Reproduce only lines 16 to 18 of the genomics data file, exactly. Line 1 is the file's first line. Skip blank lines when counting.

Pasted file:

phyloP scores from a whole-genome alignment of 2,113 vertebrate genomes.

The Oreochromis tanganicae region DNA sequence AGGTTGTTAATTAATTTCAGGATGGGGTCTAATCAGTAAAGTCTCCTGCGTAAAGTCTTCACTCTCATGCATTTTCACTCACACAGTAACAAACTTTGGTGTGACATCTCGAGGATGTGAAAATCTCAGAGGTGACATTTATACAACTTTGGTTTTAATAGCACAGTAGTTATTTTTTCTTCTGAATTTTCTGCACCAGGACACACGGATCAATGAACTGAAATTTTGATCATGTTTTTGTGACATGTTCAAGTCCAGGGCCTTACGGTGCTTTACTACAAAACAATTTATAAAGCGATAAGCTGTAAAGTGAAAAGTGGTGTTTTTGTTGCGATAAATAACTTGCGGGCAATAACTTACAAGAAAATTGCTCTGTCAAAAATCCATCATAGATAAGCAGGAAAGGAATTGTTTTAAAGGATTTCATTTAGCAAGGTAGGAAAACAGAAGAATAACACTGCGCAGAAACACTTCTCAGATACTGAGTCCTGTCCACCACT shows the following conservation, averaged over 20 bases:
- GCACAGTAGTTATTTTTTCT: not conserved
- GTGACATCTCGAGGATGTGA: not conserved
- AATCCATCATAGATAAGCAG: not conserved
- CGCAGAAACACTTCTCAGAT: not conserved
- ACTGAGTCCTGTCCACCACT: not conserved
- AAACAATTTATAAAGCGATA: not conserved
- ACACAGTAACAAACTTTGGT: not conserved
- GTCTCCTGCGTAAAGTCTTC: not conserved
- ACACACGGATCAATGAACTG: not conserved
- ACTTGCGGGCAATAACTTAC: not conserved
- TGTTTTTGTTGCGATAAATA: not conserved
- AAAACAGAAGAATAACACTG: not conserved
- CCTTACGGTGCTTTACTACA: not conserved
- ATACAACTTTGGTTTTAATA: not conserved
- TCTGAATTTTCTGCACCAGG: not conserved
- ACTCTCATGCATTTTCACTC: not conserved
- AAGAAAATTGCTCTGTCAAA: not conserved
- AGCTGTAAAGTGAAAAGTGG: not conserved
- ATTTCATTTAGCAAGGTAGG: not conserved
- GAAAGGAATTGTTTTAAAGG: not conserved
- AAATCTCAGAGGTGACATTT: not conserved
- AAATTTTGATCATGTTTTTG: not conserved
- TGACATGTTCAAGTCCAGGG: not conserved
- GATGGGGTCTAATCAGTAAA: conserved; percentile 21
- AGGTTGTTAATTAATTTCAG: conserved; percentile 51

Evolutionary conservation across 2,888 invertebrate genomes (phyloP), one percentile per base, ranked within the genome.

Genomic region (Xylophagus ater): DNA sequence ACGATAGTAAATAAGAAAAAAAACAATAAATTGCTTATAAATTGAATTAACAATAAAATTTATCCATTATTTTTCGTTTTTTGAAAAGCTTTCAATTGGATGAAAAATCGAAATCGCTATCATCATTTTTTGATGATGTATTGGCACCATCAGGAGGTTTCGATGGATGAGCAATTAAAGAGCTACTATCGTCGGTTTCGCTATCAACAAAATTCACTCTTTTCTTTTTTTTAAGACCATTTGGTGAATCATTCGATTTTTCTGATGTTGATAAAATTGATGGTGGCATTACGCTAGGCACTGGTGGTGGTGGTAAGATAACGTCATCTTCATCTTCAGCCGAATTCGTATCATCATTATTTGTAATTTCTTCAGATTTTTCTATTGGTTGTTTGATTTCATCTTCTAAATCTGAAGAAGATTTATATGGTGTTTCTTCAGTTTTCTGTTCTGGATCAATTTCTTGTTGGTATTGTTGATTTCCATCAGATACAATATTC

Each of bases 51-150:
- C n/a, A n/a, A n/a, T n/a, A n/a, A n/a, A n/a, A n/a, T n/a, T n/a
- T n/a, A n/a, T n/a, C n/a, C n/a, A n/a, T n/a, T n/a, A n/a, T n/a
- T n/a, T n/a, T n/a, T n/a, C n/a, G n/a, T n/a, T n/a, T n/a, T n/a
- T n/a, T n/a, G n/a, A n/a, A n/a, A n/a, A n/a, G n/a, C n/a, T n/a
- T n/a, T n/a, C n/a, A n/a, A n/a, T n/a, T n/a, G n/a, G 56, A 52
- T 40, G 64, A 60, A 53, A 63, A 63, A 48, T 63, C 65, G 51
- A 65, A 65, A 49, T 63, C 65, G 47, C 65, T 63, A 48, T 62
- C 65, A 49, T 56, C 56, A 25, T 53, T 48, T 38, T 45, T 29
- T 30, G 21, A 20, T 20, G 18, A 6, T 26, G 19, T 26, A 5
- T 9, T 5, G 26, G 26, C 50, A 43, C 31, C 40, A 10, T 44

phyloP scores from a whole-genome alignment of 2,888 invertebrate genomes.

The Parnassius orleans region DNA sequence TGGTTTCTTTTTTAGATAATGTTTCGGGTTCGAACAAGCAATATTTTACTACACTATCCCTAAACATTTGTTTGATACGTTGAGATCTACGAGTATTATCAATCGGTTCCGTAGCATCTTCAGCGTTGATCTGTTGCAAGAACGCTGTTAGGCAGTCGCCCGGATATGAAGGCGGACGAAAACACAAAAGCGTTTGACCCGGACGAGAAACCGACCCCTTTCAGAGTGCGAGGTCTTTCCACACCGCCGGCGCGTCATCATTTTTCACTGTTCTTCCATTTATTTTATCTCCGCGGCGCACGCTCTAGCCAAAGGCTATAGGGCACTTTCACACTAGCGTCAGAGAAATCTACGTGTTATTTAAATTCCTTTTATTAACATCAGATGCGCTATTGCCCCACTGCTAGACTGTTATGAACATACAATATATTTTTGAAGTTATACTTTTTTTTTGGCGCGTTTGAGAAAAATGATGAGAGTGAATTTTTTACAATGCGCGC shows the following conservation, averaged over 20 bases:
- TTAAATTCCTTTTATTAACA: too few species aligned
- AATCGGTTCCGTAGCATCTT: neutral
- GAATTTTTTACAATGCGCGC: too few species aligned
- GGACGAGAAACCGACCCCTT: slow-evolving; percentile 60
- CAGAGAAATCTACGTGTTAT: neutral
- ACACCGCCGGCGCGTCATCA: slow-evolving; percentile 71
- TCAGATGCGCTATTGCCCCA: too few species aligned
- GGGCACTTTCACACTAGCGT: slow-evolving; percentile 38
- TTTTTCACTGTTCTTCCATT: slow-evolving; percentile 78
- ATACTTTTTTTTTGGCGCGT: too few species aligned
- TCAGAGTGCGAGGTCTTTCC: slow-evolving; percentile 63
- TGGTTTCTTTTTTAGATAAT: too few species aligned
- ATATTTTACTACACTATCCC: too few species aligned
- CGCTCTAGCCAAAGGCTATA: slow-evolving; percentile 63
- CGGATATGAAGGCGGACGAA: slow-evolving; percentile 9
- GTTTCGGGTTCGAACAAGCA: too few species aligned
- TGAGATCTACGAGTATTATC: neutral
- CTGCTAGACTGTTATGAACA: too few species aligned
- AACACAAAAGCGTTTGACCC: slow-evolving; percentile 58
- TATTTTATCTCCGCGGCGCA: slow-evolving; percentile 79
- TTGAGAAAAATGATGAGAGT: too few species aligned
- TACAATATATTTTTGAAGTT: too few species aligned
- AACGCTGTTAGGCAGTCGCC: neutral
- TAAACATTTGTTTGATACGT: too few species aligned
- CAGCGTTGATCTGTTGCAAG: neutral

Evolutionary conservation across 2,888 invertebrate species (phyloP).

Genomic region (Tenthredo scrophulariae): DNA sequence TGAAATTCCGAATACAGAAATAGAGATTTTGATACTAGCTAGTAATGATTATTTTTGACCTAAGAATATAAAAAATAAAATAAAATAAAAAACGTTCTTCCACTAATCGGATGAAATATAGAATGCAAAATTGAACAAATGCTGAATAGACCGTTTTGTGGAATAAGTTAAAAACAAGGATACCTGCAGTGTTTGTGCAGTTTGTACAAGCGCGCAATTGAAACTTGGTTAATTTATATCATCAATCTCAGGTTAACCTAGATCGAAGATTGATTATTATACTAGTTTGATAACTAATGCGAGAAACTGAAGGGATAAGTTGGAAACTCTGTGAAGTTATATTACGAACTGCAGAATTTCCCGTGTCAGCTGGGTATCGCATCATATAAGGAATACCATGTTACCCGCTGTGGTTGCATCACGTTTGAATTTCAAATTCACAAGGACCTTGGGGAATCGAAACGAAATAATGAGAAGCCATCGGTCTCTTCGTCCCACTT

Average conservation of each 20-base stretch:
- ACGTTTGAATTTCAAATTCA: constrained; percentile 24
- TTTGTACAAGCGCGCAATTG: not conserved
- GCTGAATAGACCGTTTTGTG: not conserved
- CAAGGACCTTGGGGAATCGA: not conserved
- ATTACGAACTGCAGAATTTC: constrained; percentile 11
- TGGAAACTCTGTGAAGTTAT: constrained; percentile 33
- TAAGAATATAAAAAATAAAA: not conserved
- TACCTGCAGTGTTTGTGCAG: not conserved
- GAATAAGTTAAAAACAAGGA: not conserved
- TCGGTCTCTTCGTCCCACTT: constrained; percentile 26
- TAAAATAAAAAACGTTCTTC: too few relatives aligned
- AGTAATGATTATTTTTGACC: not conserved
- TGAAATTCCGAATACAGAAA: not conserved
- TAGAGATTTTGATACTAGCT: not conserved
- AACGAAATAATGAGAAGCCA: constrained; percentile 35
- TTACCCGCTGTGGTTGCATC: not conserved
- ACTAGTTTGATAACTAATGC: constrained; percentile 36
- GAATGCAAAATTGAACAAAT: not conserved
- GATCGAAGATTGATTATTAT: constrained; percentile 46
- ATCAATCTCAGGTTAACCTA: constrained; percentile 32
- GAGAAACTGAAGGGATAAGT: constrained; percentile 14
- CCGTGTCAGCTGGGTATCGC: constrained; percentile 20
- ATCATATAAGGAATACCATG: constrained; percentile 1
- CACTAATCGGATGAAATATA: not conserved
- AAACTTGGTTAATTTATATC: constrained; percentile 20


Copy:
- ATACAACTTTGGTTTTAATA: not conserved
- TCTGAATTTTCTGCACCAGG: not conserved
- ACTCTCATGCATTTTCACTC: not conserved